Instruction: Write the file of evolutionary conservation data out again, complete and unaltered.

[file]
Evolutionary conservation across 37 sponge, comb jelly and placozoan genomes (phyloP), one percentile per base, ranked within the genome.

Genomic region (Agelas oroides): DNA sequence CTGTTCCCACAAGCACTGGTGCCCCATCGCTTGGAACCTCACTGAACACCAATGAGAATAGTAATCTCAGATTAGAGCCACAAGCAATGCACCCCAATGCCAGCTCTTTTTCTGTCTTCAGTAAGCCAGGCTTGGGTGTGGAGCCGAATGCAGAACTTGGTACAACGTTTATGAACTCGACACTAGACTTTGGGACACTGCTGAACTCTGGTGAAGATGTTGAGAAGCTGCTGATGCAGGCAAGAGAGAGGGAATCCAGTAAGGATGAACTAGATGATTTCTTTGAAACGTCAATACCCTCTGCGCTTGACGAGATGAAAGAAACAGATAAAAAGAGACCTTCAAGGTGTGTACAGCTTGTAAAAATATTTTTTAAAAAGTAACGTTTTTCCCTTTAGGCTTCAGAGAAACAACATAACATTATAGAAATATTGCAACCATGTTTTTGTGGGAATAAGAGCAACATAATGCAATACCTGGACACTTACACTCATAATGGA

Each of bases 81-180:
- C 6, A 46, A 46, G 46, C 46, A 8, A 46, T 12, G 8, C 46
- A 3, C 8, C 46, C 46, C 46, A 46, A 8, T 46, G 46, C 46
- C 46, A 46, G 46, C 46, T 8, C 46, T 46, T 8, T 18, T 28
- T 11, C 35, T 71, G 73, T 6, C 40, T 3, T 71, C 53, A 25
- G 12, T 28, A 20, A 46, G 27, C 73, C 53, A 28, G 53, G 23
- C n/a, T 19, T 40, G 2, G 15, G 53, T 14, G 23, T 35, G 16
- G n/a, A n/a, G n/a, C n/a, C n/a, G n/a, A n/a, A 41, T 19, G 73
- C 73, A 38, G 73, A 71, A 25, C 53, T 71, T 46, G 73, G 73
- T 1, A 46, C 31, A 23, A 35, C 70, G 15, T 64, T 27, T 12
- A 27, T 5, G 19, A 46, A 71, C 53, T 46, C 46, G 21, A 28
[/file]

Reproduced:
Evolutionary conservation across 37 sponge, comb jelly and placozoan genomes (phyloP), one percentile per base, ranked within the genome.

Genomic region (Agelas oroides): DNA sequence CTGTTCCCACAAGCACTGGTGCCCCATCGCTTGGAACCTCACTGAACACCAATGAGAATAGTAATCTCAGATTAGAGCCACAAGCAATGCACCCCAATGCCAGCTCTTTTTCTGTCTTCAGTAAGCCAGGCTTGGGTGTGGAGCCGAATGCAGAACTTGGTACAACGTTTATGAACTCGACACTAGACTTTGGGACACTGCTGAACTCTGGTGAAGATGTTGAGAAGCTGCTGATGCAGGCAAGAGAGAGGGAATCCAGTAAGGATGAACTAGATGATTTCTTTGAAACGTCAATACCCTCTGCGCTTGACGAGATGAAAGAAACAGATAAAAAGAGACCTTCAAGGTGTGTACAGCTTGTAAAAATATTTTTTAAAAAGTAACGTTTTTCCCTTTAGGCTTCAGAGAAACAACATAACATTATAGAAATATTGCAACCATGTTTTTGTGGGAATAAGAGCAACATAATGCAATACCTGGACACTTACACTCATAATGGA

Each of bases 81-180:
- C 6, A 46, A 46, G 46, C 46, A 8, A 46, T 12, G 8, C 46
- A 3, C 8, C 46, C 46, C 46, A 46, A 8, T 46, G 46, C 46
- C 46, A 46, G 46, C 46, T 8, C 46, T 46, T 8, T 18, T 28
- T 11, C 35, T 71, G 73, T 6, C 40, T 3, T 71, C 53, A 25
- G 12, T 28, A 20, A 46, G 27, C 73, C 53, A 28, G 53, G 23
- C n/a, T 19, T 40, G 2, G 15, G 53, T 14, G 23, T 35, G 16
- G n/a, A n/a, G n/a, C n/a, C n/a, G n/a, A n/a, A 41, T 19, G 73
- C 73, A 38, G 73, A 71, A 25, C 53, T 71, T 46, G 73, G 73
- T 1, A 46, C 31, A 23, A 35, C 70, G 15, T 64, T 27, T 12
- A 27, T 5, G 19, A 46, A 71, C 53, T 46, C 46, G 21, A 28